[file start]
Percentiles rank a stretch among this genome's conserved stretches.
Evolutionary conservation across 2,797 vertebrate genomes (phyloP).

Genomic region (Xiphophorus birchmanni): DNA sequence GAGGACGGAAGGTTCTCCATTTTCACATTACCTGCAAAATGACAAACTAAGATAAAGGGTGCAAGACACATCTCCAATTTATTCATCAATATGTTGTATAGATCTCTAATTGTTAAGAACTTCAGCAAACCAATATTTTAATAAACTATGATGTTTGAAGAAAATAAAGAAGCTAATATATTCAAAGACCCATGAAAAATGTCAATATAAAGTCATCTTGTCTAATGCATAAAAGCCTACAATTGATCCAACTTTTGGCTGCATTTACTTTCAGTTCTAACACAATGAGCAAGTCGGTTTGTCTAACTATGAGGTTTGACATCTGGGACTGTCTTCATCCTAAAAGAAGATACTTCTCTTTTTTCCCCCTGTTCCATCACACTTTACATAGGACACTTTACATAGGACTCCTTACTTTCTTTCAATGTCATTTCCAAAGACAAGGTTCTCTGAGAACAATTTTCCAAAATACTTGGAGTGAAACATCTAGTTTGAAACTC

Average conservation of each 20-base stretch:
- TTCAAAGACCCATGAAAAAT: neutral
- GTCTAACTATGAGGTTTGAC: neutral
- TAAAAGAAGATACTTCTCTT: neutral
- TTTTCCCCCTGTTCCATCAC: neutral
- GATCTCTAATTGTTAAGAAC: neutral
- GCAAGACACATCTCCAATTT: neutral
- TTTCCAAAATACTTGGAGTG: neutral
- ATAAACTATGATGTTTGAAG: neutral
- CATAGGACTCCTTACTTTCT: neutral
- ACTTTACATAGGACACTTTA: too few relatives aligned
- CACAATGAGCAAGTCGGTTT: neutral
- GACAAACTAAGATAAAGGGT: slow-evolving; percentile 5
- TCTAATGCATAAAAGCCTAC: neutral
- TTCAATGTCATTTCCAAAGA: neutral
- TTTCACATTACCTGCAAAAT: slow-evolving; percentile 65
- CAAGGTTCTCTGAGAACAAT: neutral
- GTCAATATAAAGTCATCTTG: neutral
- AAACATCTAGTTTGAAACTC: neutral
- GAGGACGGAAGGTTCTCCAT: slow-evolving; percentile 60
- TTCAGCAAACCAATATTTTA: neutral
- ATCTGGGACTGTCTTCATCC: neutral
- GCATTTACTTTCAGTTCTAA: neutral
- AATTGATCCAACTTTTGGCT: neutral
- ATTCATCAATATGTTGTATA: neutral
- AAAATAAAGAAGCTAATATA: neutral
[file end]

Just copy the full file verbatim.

Percentiles rank a stretch among this genome's conserved stretches.
Evolutionary conservation across 2,797 vertebrate genomes (phyloP).

Genomic region (Xiphophorus birchmanni): DNA sequence GAGGACGGAAGGTTCTCCATTTTCACATTACCTGCAAAATGACAAACTAAGATAAAGGGTGCAAGACACATCTCCAATTTATTCATCAATATGTTGTATAGATCTCTAATTGTTAAGAACTTCAGCAAACCAATATTTTAATAAACTATGATGTTTGAAGAAAATAAAGAAGCTAATATATTCAAAGACCCATGAAAAATGTCAATATAAAGTCATCTTGTCTAATGCATAAAAGCCTACAATTGATCCAACTTTTGGCTGCATTTACTTTCAGTTCTAACACAATGAGCAAGTCGGTTTGTCTAACTATGAGGTTTGACATCTGGGACTGTCTTCATCCTAAAAGAAGATACTTCTCTTTTTTCCCCCTGTTCCATCACACTTTACATAGGACACTTTACATAGGACTCCTTACTTTCTTTCAATGTCATTTCCAAAGACAAGGTTCTCTGAGAACAATTTTCCAAAATACTTGGAGTGAAACATCTAGTTTGAAACTC

Average conservation of each 20-base stretch:
- TTCAAAGACCCATGAAAAAT: neutral
- GTCTAACTATGAGGTTTGAC: neutral
- TAAAAGAAGATACTTCTCTT: neutral
- TTTTCCCCCTGTTCCATCAC: neutral
- GATCTCTAATTGTTAAGAAC: neutral
- GCAAGACACATCTCCAATTT: neutral
- TTTCCAAAATACTTGGAGTG: neutral
- ATAAACTATGATGTTTGAAG: neutral
- CATAGGACTCCTTACTTTCT: neutral
- ACTTTACATAGGACACTTTA: too few relatives aligned
- CACAATGAGCAAGTCGGTTT: neutral
- GACAAACTAAGATAAAGGGT: slow-evolving; percentile 5
- TCTAATGCATAAAAGCCTAC: neutral
- TTCAATGTCATTTCCAAAGA: neutral
- TTTCACATTACCTGCAAAAT: slow-evolving; percentile 65
- CAAGGTTCTCTGAGAACAAT: neutral
- GTCAATATAAAGTCATCTTG: neutral
- AAACATCTAGTTTGAAACTC: neutral
- GAGGACGGAAGGTTCTCCAT: slow-evolving; percentile 60
- TTCAGCAAACCAATATTTTA: neutral
- ATCTGGGACTGTCTTCATCC: neutral
- GCATTTACTTTCAGTTCTAA: neutral
- AATTGATCCAACTTTTGGCT: neutral
- ATTCATCAATATGTTGTATA: neutral
- AAAATAAAGAAGCTAATATA: neutral